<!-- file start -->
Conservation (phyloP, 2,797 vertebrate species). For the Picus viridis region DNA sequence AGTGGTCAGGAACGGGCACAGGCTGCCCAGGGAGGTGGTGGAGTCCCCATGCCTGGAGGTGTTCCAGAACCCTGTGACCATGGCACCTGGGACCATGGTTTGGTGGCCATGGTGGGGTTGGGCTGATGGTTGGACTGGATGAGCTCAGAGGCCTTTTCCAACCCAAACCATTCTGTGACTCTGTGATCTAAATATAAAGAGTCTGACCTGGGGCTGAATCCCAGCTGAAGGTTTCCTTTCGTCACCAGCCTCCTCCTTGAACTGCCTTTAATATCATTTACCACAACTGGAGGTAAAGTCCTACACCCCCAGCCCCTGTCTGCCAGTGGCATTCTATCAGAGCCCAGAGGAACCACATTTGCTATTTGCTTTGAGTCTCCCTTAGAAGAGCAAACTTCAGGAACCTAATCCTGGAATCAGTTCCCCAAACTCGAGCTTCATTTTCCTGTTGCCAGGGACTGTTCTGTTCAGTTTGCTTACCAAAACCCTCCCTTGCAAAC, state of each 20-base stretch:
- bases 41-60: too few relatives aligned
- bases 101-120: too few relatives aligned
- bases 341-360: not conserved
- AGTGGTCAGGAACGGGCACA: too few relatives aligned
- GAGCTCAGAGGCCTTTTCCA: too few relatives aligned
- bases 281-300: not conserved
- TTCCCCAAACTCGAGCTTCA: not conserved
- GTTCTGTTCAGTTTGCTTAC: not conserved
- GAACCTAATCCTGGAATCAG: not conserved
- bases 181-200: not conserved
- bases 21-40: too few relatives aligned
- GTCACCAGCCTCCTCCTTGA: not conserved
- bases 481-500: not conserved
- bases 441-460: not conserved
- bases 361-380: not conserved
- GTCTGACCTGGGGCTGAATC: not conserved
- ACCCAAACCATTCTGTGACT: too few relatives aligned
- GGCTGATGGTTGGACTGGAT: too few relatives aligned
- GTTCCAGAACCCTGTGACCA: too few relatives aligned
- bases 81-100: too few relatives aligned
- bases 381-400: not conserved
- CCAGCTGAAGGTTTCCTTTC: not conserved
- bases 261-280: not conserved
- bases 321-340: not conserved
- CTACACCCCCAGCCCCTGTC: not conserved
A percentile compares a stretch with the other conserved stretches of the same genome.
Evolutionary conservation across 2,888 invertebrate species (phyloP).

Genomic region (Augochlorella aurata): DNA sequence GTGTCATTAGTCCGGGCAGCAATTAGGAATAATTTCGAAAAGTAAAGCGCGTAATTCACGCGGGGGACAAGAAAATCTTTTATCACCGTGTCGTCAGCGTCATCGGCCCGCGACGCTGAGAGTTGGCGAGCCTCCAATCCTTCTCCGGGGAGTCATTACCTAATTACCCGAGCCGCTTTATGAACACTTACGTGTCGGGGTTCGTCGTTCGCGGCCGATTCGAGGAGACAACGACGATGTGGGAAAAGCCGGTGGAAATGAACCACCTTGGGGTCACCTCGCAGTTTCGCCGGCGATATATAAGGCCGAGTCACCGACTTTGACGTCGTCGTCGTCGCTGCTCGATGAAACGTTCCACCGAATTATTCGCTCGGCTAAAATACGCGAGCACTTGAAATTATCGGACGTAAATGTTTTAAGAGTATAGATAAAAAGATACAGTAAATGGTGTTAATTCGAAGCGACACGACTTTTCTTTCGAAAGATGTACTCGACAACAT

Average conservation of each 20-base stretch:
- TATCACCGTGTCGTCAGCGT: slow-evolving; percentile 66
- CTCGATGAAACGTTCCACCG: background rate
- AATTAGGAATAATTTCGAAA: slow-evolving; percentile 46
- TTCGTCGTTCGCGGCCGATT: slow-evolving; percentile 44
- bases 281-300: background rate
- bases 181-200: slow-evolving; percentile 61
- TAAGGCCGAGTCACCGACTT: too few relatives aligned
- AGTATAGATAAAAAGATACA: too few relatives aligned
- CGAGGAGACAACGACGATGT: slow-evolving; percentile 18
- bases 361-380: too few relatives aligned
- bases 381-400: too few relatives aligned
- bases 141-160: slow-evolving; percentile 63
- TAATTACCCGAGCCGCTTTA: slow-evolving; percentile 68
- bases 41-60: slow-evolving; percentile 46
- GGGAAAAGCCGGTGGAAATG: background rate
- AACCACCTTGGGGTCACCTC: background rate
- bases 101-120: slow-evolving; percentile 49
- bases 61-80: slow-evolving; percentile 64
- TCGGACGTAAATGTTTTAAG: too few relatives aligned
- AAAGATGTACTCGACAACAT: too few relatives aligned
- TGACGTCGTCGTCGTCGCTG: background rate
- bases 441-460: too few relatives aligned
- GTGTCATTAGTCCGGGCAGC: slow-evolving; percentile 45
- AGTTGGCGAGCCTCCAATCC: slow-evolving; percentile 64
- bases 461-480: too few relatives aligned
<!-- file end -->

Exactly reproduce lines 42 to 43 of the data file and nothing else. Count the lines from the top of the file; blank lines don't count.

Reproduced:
- bases 141-160: slow-evolving; percentile 63
- TAATTACCCGAGCCGCTTTA: slow-evolving; percentile 68